One of the reasons that triggered the wave of marijuana legalization in the West, even for recreational use, is the absence of a convincing medical argument – i.e. a threat to “public safety” – to justify the prohibition of hashish while allowing the sale of other “drugs” like alcohol and tobacco, which are far more dangerous and harmful than marijuana. As Professor As`ad AbuKhalil once wrote, if whiskey was produced by the countries of the South, while hashish was monopolized by the West, wine would be forbidden and frowned upon in Lebanon while ads by hashish companies would have filled the streets.
Science has become clear in this regard. Serious proven tests have shown that the consumption of cannabis may have side effects and can be dangerous for people who suffer from certain neurological problems. Also, heavy consumption can cause addiction and dependency in one out of 10 cases. However, these risks are insignificant compared with those of alcohol and tobacco, or even stress. Tobacco combustion may be the most dangerous thing in a “marijuana cigarette.” During the writing of this article, I consulted with a professor and researcher of Lebanese origin at Harvard Medical School, who graciously provided me with scientific studies and summaries. He expressed his opposition to the criminalization of cannabis cultivation, adding that its advantages in medical use are “very real,” and that the greatest harm results from the war on cultivation, as evidenced by the American experience, since it mainly affects – in Lebanon, as in America – the poorer classes, which do not have a voice in society.
This is one of the issues that will not be of concern to civil society organizations, and will not receive financing from European governments and institutions. However – unlike a lot of campaigns created by these organizations to justify their existence – it is achievable and can change – in the actual direct sense – many people’s lives.
It is possible to imagine a different future for large areas in Lebanon that are marginalized and disadvantaged today, in which farmers will be able to live in dignity and prosperity in their areas, and land and production will have real value.
The people living on the coast may migrate to internal areas, this time, in search of work and opportunities.
Riyadh has ‘red-lighted’ the planned dialogue between Hezbollah and the Future Movement before it even began. The Saudi call for Hezbollah to be put on the list of terrorist organizations made at the United Nations threatens to renew tension between the two sides, following an undeclared truce in the media that did not last for more than a few days.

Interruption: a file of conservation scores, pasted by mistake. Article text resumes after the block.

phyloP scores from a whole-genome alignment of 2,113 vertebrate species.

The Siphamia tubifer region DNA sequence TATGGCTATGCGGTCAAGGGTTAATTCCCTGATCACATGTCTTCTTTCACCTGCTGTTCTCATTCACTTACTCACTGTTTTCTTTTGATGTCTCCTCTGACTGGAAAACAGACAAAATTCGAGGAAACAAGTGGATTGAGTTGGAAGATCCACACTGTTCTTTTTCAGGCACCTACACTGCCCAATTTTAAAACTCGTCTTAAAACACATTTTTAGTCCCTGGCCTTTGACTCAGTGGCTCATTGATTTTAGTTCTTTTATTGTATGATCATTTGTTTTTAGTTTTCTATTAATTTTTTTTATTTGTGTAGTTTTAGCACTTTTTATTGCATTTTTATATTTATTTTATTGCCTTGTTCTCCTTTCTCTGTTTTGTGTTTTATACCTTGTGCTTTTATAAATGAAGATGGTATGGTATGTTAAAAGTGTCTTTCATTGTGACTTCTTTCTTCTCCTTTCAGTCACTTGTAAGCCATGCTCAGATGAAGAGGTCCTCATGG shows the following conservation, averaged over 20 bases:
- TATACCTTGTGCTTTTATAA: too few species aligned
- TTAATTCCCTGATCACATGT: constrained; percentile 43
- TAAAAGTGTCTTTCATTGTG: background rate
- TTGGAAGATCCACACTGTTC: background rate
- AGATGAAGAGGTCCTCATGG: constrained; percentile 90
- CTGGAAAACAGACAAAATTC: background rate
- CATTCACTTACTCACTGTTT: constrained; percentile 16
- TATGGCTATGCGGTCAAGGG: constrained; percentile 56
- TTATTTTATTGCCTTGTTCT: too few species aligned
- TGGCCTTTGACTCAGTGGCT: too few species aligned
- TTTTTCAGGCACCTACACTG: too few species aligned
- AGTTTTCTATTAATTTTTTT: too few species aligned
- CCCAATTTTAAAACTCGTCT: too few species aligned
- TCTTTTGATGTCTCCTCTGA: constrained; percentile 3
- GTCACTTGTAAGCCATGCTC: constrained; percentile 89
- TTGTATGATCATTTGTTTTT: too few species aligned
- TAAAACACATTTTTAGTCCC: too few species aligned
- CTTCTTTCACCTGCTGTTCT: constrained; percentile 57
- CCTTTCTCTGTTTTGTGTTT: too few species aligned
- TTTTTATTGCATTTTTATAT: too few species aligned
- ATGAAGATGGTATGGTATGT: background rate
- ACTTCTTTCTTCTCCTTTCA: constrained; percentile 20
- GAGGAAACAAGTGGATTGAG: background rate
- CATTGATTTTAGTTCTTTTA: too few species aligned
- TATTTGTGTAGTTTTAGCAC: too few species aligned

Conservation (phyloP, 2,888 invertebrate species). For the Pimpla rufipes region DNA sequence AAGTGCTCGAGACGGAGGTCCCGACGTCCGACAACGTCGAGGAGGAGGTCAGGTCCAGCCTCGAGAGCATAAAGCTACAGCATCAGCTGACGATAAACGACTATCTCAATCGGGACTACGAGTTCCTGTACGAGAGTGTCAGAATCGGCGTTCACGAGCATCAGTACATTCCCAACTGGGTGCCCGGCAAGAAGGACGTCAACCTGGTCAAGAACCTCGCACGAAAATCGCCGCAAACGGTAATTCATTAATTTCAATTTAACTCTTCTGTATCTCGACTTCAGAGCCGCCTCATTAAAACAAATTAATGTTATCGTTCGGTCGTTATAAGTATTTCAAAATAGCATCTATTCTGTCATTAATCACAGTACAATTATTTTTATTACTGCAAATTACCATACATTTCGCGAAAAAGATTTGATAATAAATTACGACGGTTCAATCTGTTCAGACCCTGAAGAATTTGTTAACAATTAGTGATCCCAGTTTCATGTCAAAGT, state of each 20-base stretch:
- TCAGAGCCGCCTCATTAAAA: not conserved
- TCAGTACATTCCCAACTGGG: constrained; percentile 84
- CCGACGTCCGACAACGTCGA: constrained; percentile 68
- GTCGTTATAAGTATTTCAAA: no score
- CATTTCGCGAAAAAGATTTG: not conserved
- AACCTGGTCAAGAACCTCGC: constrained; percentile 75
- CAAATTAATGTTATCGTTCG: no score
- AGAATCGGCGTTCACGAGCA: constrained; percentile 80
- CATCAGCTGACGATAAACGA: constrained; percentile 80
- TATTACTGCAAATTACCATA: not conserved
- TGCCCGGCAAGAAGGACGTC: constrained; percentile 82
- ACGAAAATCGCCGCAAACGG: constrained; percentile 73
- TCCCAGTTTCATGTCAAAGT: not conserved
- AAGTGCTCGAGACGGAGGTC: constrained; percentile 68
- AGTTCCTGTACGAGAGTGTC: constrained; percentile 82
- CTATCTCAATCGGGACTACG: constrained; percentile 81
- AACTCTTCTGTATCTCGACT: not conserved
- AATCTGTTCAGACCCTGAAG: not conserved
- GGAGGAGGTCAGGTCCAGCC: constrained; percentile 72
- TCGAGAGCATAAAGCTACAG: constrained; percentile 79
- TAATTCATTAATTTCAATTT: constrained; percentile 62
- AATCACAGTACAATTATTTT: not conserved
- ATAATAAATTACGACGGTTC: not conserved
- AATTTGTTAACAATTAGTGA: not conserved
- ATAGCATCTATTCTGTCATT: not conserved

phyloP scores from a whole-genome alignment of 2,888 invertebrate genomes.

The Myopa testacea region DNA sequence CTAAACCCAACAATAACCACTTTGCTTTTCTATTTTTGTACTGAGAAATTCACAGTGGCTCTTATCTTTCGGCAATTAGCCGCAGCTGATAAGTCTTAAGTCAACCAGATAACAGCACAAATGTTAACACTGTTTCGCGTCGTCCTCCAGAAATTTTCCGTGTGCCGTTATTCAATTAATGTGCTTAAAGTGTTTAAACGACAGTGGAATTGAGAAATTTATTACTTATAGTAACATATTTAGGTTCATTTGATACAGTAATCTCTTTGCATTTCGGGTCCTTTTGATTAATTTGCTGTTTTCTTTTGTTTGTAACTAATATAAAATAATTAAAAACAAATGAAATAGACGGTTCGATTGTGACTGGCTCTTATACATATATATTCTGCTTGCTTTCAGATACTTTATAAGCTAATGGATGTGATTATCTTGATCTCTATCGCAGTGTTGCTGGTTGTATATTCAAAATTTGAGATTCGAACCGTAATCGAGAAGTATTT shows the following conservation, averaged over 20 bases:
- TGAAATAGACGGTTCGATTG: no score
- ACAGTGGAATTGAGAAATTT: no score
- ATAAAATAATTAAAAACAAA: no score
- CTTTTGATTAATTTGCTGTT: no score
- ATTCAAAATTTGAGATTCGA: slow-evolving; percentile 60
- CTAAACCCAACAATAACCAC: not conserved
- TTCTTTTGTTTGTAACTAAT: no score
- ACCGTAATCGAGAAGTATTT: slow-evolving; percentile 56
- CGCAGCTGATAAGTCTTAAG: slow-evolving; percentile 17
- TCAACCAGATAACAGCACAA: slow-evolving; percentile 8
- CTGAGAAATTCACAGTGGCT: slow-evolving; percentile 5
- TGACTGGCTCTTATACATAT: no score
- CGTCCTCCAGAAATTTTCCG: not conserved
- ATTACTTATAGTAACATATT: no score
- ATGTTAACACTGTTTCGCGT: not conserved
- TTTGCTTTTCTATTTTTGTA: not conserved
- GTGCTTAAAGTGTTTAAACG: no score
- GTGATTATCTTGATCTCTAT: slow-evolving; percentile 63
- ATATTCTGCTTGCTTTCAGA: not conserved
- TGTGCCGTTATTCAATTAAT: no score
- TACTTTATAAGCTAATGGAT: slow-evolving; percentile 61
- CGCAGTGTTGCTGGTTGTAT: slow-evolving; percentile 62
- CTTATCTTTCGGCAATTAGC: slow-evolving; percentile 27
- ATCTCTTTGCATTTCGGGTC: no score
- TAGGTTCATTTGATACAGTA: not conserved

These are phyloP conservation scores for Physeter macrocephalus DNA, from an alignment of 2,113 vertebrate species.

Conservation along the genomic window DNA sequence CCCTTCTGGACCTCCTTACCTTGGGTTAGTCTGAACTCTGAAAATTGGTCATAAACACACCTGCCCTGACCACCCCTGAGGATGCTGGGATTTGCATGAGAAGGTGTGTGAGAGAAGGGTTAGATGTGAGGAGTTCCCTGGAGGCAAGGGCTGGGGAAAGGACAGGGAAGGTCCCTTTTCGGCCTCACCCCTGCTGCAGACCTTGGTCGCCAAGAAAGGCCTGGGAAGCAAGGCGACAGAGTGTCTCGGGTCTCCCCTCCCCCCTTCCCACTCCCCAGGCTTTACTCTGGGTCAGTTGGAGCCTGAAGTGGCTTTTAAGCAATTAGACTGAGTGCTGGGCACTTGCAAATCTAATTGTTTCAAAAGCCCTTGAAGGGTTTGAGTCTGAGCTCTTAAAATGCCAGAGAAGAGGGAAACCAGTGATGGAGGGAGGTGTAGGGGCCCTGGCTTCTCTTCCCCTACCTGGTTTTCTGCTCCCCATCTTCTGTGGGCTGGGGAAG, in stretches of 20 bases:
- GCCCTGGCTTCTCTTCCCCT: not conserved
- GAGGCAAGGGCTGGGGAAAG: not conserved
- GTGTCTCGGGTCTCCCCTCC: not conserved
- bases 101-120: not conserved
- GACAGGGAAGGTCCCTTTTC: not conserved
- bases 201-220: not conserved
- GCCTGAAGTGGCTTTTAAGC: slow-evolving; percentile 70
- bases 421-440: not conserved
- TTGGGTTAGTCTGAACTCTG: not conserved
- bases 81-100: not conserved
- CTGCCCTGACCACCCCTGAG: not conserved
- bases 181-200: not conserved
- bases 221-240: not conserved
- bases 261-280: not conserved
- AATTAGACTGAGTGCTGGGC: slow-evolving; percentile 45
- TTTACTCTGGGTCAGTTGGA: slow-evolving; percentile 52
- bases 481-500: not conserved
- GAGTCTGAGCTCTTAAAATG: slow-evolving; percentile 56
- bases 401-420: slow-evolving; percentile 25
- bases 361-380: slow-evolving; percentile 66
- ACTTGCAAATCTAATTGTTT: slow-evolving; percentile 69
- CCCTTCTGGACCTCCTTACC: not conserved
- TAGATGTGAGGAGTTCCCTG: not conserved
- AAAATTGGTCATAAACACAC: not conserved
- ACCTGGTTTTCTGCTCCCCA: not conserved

Is there a fixed Saudi, and consequently Gulf policy, vis-à-vis Lebanon? Are these countries really keen on the stability of this country, as they claim, when they hardly spare any occasion to exacerbate its divisions? These questions and others are being asked after the new Saudi escalation against Hezbollah, which is likely to aggravate the already complex situation in Lebanon and the region.
Saudi Arabia’s ambassador to the United Nations Abdallah al-Mouallimi called on the UN Security Council on Wednesday to place the Resistance Party on the list of terrorist organizations. In a special session on terrorism, Mouallimi called for punishing Hezbollah and other groups including the Abu al Fadl al Abbas Brigade, the League of the Righteous, and other “terrorist organizations fighting in Syria.”
Al-Akhbar learned that as a result of the new Saudi position, contacts will be made with Riyadh over the next few days to contain possible reactions. Well-placed sources warned against negative repercussions from the Saudi move over the ‘preliminary dialogue’ between Hezbollah and the Future Movement.
The sources expressed concern that this could put an end to the de-escalation that begun when Hezbollah Secretary General Sayyed Hassan Nasrallah, speaking during the Shia Muslim commemorations of Ashura, welcomed dialogue with the Future Movement. The sources told Al-Akhbar that the Saudi move, in addition to the sudden re-activation of the Special Tribunal for Lebanon (STL) after a long period of inactivity, by summoning political witnesses, will create tensions in the country, and are indicative of a Saudi veto on dialogue between the Future Movement and Hezbollah.
The sources asked, “How do the Saudis explain their position when barely two months have passed since their ambassador in Beirut Ali Awad Asiri celebrated his country’s National Day surrounded by deputies from Hezbollah? Why has Saudi Arabia made this call two days after the GCC summit, and as the UAE – which is influenced to a large extent by Riyadh’s position – placed a number of organizations on its terror list not including Hezbollah?”